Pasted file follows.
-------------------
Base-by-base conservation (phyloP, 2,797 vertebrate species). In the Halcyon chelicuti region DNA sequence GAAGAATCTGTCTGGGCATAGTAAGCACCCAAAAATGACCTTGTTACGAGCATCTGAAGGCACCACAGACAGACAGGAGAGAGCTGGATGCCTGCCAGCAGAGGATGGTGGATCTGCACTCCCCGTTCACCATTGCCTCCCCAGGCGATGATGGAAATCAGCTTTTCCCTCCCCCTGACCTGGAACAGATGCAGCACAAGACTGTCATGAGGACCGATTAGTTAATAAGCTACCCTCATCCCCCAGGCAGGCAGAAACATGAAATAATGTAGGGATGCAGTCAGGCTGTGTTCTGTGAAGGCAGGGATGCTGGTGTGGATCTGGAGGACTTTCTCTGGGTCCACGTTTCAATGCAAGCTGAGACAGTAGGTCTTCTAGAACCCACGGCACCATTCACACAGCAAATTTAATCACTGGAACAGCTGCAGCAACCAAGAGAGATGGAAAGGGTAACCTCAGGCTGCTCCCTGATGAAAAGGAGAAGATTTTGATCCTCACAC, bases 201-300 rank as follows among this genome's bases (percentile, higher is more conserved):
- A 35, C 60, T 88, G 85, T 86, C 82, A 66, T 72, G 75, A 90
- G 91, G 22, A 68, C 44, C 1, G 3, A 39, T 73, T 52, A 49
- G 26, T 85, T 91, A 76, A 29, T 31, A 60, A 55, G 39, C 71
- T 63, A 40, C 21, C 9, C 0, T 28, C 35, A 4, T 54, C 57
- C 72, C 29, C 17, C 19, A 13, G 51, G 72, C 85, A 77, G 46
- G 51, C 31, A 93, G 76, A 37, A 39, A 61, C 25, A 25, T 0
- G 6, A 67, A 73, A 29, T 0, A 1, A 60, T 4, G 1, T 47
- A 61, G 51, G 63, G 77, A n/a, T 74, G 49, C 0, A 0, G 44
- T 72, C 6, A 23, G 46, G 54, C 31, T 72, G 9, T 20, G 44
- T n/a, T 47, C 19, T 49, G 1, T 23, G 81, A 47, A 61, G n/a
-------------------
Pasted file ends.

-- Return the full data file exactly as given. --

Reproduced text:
Base-by-base conservation (phyloP, 2,797 vertebrate species). In the Halcyon chelicuti region DNA sequence GAAGAATCTGTCTGGGCATAGTAAGCACCCAAAAATGACCTTGTTACGAGCATCTGAAGGCACCACAGACAGACAGGAGAGAGCTGGATGCCTGCCAGCAGAGGATGGTGGATCTGCACTCCCCGTTCACCATTGCCTCCCCAGGCGATGATGGAAATCAGCTTTTCCCTCCCCCTGACCTGGAACAGATGCAGCACAAGACTGTCATGAGGACCGATTAGTTAATAAGCTACCCTCATCCCCCAGGCAGGCAGAAACATGAAATAATGTAGGGATGCAGTCAGGCTGTGTTCTGTGAAGGCAGGGATGCTGGTGTGGATCTGGAGGACTTTCTCTGGGTCCACGTTTCAATGCAAGCTGAGACAGTAGGTCTTCTAGAACCCACGGCACCATTCACACAGCAAATTTAATCACTGGAACAGCTGCAGCAACCAAGAGAGATGGAAAGGGTAACCTCAGGCTGCTCCCTGATGAAAAGGAGAAGATTTTGATCCTCACAC, bases 201-300 rank as follows among this genome's bases (percentile, higher is more conserved):
- A 35, C 60, T 88, G 85, T 86, C 82, A 66, T 72, G 75, A 90
- G 91, G 22, A 68, C 44, C 1, G 3, A 39, T 73, T 52, A 49
- G 26, T 85, T 91, A 76, A 29, T 31, A 60, A 55, G 39, C 71
- T 63, A 40, C 21, C 9, C 0, T 28, C 35, A 4, T 54, C 57
- C 72, C 29, C 17, C 19, A 13, G 51, G 72, C 85, A 77, G 46
- G 51, C 31, A 93, G 76, A 37, A 39, A 61, C 25, A 25, T 0
- G 6, A 67, A 73, A 29, T 0, A 1, A 60, T 4, G 1, T 47
- A 61, G 51, G 63, G 77, A n/a, T 74, G 49, C 0, A 0, G 44
- T 72, C 6, A 23, G 46, G 54, C 31, T 72, G 9, T 20, G 44
- T n/a, T 47, C 19, T 49, G 1, T 23, G 81, A 47, A 61, G n/a